In continuation of our extensive Wheel of Time setting studies, I would like to turn a piece of world-building we have not touched upon at all, and that is the inclusion of mythical creatures. As with practically every other facet of world-building, Jordan was not content to pull from existing fantastical creatures, and chose instead to create his own.
A spoiler notice: I believe most of the creatures I mention below are introduced by the end of Eye of the World, but some are not mentioned until a few books later. Regardless, I will not be delving into any of their roles in the series or giving away any other potential plot spoilers.
Transforming Real-World Animals
Two of Jordan’s creatures are described in a familiar way while retaining an “otherly” feel: Darkhounds and s’redit. The latter is cause for controversy, but we shall start with the former. Darkhounds are Shadowspawn, described as a sort of wolfish dog dangerously enhanced with poisonous saliva and the ability to run faster and longer than even the best horse. These additions make them more than just “dogs.” They’re similar in concept to the real-world mythos of Hellhounds. Discussions of mythical influences on some of Jordan’s creatures can be found below, but Darkhounds are one of the two “made-up” creatures in the series that resembles a real-world animal, hence its inclusion here.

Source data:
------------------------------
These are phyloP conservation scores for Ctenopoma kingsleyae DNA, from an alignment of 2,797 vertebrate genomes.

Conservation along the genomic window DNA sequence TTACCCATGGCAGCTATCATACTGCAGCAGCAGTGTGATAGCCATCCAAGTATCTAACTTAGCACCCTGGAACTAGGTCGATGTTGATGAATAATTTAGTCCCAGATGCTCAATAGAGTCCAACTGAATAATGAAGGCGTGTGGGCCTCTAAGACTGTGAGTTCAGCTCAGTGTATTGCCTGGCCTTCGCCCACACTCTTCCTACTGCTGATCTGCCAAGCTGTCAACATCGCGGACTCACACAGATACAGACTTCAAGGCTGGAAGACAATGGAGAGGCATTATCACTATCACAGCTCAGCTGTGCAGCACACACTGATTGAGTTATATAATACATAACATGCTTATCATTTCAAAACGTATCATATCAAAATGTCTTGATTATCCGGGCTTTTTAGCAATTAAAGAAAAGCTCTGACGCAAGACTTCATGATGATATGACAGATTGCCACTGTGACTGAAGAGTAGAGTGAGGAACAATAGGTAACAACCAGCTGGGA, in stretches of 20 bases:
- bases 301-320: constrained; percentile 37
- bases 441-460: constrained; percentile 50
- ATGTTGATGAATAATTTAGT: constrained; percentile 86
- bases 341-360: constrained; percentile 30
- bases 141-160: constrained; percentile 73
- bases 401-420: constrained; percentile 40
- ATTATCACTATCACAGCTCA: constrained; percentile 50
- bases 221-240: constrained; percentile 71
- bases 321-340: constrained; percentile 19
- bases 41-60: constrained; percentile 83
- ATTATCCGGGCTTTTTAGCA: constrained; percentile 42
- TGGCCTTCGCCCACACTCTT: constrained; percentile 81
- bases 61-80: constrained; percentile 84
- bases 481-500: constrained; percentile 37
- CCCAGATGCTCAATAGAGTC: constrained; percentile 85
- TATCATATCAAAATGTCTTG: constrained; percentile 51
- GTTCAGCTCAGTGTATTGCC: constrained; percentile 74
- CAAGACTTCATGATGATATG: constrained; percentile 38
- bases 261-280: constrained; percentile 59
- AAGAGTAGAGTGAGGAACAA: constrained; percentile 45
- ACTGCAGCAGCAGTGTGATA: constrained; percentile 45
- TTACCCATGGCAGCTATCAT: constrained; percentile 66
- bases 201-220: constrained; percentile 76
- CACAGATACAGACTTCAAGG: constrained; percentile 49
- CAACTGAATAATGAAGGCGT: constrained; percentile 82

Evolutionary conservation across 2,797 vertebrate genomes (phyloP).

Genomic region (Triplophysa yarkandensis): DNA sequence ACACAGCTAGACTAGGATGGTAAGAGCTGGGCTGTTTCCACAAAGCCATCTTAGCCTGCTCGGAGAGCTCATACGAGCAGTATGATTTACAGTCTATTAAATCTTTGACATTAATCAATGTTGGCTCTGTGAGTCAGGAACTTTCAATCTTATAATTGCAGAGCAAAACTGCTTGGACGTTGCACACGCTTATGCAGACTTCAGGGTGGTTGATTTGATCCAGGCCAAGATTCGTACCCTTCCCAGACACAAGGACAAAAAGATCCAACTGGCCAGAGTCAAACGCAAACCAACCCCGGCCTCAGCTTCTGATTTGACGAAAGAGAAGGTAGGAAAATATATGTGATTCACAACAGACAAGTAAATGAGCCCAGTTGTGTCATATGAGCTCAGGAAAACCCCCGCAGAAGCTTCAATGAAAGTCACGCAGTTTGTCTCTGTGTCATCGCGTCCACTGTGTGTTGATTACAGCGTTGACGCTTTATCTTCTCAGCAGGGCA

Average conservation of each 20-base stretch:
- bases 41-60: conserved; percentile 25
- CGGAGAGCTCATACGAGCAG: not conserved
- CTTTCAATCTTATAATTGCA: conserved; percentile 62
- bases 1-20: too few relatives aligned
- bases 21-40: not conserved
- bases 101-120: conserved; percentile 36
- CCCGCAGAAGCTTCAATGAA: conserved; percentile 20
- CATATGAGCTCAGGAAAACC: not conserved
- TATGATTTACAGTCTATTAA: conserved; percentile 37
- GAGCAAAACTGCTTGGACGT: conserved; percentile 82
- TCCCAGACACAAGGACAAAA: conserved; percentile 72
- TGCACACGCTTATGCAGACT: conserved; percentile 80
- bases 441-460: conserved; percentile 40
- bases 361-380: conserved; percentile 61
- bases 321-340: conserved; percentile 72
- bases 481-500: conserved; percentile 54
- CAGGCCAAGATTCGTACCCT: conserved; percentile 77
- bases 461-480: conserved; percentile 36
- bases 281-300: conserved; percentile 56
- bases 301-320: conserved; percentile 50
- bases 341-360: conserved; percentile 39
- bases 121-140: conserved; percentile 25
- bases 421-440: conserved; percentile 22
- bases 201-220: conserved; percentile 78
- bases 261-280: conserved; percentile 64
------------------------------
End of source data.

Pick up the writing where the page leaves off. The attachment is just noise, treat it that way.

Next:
The s’redit, as I mentioned before, is of a different nature than the Darkhounds. S’redit are, for all intents and purposes, elephants. The Wheel of Time chapter icon of the s’redit is very clearly the head of an elephant. Yet, in contrast to the similar Oliphaunts of Lord of the Rings, the s’redit do not have several more tusks; they are not bigger than a normal elephant. This is where the controversy comes in.
Fantasy’s main draw is that it is other. It is something bigger, more intense, and more magical than anything that can be found in the real world. Series like Wheel of Time take that to a certain extreme, the exact opposite of urban fantasy. However, the more an author diverges from the real world, the more they risk alienating their readers. If horses and cats and wolves can exist in WoT with their earth-name intact, there’s little reason an elephant can’t.
A case could be made that it was a matter of regional confinement. The story is told primarily by Mainland characters like the Emond’s Fielders. These PoV characters are familiar with horses and cats and wolves, and hence they carry their usual name, whereas the PoV characters would have little to no experience with creatures like the s’redit that hail from another continent, and so giving the elephants a new name was meant to keep them separate and distinct. Many of the other creatures that hail from the same continent are given made-up names as well. However, none of these creatures bear any resemblance to a single real-world animal, which only serves to alienate the s’redit further. (These creatures are discussed below.) Perhaps if there was another “real-world” creature with a made-up name that came from the same continent as the s’redit, it would be more obvious what Jordan was trying to accomplish, and the term “s’redit” would be less aggravating.